Tuesday, June 22, 2010

From refugee to jail to graduate

By Rebecca S. Rivas of the St. Louis American
Thursday, June 17, 2010 12:10 AM CDT

Liberian refugee Junior Harry, age 19, has dreadlocks down to his shoulders. His love for music has gotten him through many tough times. And his smile sparks when he talks about playing with his six-member group, West Africa Entertainment.

“I hope to become a professional musician one day,” he said.

In April 2007, Harry performed a first rap at a show through the International Playground Performing Arts Group for refugee teens.

Four days after the show, Harry was arrested and put in the St. Louis City Justice Center, an adult jail. He was 16. For one year, he waited to be charged with a crime.

“It was my first time in life for me sitting in jail, being among people who murdered,” Harry said. “Sitting among people who were older than me, who could hurt me or take control of me. I thank God that God was there with me.”

There were times he had to fight so other inmates wouldn’t mess with him. His face scrunched in disgust thinking of being in “lock down” for 24 hours at times.

“It was hard being in jail, but at the same time, I learned how to take care of myself,” Harry said. “And I learned that I'm never going to go back there again.”

On May 24, Harry graduated from Roosevelt High School. It was his first step towards a promise he made to himself – to “continue advancing and becoming a better person,” he said.

The case

In April 2007, police arrested Harry at Roosevelt with charges of statutory rape. He was 16 then, and his girlfriend, also Liberian, was pregnant for the second time at age 14.

At the time, Harry was waking up every morning at 5 a.m. to bathe his infant son, Melvin, get him to day care and then catch the school bus.

Yet his girlfriend’s family was not pleased with the pregnancy. Someone encouraged the family to call the authorities about the situation.

In Missouri, a person commits statutory rape in the first degree if he/she has sexual intercourse with a person who is younger than 14. If his lawyer could have proven that he was 16, his case would have been heard in the juvenile courts within 72 hours. He would have been sent to a juvenile detention center, rather than the adult facility.

When Harry came to this country in 2004, he did not have his birth certificate, and his grandmother couldn’t speak English to tell the Immigration and Naturalization Services his age. So, INS guessed his age, and their guess put him at 18 instead of 16 (his actual age) when he was arrested.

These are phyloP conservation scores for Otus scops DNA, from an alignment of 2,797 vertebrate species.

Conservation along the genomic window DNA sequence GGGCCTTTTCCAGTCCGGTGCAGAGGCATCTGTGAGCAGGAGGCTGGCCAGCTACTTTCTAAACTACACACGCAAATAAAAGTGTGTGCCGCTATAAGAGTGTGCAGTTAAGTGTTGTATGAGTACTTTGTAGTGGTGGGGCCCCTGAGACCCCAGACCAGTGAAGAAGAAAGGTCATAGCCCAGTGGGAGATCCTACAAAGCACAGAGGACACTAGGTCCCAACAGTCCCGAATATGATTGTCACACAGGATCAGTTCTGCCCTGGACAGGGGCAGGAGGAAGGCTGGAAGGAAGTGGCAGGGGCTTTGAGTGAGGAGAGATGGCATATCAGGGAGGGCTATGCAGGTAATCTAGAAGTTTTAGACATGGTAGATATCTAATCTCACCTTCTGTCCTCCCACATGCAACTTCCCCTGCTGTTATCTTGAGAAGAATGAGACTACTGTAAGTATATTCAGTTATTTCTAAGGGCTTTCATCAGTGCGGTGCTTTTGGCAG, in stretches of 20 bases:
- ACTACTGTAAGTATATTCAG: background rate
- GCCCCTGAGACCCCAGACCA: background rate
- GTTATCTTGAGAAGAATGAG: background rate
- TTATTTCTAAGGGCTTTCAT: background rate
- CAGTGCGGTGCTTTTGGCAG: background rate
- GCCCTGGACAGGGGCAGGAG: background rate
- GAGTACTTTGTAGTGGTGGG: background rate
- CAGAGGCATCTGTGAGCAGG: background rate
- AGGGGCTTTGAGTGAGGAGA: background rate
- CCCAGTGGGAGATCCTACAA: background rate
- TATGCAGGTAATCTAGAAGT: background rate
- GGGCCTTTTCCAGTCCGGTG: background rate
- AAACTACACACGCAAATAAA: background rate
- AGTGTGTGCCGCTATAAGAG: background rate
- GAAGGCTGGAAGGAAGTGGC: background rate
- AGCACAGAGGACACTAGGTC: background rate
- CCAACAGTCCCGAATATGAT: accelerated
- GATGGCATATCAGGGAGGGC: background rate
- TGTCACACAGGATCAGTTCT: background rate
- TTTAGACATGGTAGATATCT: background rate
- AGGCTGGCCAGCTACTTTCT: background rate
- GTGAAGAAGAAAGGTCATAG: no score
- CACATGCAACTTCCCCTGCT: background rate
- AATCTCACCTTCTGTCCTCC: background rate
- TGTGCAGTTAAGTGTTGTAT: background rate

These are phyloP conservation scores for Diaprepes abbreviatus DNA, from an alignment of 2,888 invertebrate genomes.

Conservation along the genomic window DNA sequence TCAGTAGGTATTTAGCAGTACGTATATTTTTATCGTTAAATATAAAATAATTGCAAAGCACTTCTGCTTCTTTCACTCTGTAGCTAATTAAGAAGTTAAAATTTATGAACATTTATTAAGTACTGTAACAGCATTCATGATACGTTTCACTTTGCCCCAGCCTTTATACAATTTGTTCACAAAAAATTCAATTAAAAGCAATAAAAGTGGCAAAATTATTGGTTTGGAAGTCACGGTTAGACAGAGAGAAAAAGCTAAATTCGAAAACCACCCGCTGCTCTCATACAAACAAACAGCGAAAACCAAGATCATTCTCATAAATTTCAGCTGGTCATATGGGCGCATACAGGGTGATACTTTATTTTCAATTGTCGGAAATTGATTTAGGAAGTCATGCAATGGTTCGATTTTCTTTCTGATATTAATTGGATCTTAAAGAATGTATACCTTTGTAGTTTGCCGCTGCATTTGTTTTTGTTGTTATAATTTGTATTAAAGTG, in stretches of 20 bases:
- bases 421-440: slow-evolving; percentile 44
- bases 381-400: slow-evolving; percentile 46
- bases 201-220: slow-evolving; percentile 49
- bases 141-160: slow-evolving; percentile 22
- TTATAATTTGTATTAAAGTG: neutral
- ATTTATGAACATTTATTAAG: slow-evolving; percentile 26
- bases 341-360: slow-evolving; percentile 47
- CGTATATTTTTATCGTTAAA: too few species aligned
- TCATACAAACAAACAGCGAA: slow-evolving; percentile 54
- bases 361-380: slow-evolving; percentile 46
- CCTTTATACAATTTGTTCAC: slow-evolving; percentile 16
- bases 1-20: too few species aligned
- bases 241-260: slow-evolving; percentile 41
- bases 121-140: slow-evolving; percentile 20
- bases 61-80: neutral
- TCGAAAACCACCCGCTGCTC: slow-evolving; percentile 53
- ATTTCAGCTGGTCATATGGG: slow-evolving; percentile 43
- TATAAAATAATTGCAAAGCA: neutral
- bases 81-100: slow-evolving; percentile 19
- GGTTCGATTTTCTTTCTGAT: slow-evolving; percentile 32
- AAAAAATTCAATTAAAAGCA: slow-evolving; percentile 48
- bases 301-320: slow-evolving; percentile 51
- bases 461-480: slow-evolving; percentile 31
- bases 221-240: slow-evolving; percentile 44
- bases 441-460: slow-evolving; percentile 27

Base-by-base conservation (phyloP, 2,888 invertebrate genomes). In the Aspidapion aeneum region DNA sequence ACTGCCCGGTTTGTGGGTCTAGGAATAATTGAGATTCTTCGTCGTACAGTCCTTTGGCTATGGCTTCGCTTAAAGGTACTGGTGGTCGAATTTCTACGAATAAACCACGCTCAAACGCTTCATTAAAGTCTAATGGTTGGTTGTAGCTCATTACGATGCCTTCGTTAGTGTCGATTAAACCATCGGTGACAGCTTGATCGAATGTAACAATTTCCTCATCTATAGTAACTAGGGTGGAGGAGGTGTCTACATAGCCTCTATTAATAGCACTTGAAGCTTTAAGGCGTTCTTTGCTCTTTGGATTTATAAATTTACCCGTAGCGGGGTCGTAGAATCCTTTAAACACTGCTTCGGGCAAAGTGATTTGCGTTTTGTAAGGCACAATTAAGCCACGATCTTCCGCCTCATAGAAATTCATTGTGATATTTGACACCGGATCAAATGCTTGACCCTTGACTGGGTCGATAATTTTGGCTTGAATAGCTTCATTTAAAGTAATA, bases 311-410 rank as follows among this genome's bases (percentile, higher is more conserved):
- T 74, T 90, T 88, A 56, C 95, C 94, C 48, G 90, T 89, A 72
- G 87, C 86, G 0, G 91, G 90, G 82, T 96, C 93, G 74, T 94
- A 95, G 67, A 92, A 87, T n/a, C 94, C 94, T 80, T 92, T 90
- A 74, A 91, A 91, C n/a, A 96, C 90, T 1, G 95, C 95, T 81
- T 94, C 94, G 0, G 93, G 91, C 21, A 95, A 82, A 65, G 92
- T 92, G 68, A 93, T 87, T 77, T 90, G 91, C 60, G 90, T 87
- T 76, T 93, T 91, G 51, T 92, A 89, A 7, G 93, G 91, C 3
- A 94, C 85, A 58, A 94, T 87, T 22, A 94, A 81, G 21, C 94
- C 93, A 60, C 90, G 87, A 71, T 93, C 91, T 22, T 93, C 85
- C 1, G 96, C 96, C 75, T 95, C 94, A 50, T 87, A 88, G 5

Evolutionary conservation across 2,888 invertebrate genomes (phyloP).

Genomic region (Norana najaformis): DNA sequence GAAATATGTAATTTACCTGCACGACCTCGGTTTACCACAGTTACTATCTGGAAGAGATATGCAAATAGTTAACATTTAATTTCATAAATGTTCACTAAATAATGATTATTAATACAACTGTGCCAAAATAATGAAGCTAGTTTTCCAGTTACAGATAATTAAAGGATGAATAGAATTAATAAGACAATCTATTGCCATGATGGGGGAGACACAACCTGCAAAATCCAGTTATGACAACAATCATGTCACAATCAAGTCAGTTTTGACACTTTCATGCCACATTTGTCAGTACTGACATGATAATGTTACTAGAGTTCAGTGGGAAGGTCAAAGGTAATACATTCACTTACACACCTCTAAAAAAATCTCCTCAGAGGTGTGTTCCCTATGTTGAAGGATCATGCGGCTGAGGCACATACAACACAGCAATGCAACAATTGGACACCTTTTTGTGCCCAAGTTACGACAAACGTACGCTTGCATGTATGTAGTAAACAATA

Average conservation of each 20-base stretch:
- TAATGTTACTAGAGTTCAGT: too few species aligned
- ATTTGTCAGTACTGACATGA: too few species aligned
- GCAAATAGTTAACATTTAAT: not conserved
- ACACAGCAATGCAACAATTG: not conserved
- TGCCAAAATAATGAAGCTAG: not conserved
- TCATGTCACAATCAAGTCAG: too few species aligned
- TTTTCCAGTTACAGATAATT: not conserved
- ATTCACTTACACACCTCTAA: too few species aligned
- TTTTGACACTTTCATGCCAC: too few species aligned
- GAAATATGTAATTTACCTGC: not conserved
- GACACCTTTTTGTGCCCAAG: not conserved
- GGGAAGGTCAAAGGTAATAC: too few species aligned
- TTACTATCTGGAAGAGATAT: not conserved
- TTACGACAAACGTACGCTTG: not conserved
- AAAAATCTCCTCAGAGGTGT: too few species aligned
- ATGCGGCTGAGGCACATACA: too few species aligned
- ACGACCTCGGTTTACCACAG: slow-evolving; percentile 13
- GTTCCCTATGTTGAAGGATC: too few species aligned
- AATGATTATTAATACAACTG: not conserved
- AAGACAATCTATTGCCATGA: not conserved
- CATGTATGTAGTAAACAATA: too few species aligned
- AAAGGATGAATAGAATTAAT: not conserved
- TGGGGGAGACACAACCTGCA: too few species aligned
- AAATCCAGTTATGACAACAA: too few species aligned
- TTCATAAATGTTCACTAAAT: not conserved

The case was confusing, especially for a family that does not speak proper English well. Their language skills could not get them far in the courtroom.

However, a concerned member of the community, Myron Buchanan, contacted Liberian officials in an effort to help. He found out that Harry’s birth records were destroyed in the country’s civil wars. Buchanan was able to get an affidavit from a hospital official that confirmed Harry’s real age, and Harry’s defense attorney presented it to the court on Jan. 17, 2008. Unconvinced, Circuit Court Judge David Mason set a counsel status hearing, which is a hearing that allows attorneys to give a judge updates, for March 17.

In March 2008, his court date was rescheduled for April.

In April of that year, Circuit Attorney Jennifer Joyce postponed the court case to May 2008, saying she was still not ready to prove Junior’s age.

At that point, Junior had already been in jail for a year. Finally in May 2008, then- columnist Sylvester Brown Jr., wrote an article about the case in the St. Louis Post-Dispatch, eliciting public sympathy for the youth.

On May 14, 2008, Junior Harry entered a courtroom in an orange prisoner jumpsuit with his hands chained behind his back.

The 17-year-old’s worn face only showed its youth when he smiled at the 100 people, many strangers, who had came to witness his case, driven by press coverage.

In front of all the witnesses, the judge and Joyce did not postpone the case another month, as they had been doing when the courtroom was empty. That day, when the people came to witness, Harry was released from jail.

Moving forward

One of the first offers he received after his release was an offer from a friend to work at a restaurant. He turned it down to go back to school.

“I had a choice to work for $6 an hour or go back to school and have a better job later on,” he said. “It was on me to choose what I wanted to do, and I chose to go to school and finish it.”

In August, Junior will go to Vatterott College to pursue his license in heating and cooling installation.

“I really like working with my hands. I’m a strong person,” he said. “It will take me a year to get my license, so I can get a job and take care of my family and my kids.”

Not long after Junior was released, his two children and their mother moved to Michigan. He talks on the phone with his son, Melvin, now 4. Harry plans on working throughout the summer to earn the money to go visit them.

“This is part of my life story,” he said.

“I’ve been through war and came to America. I thank God that nothing happened to me. I know I’m a peaceful man. I love my kids, and I love my family. I'm hoping one day I can take my kids back home, so they can see where I come from.”

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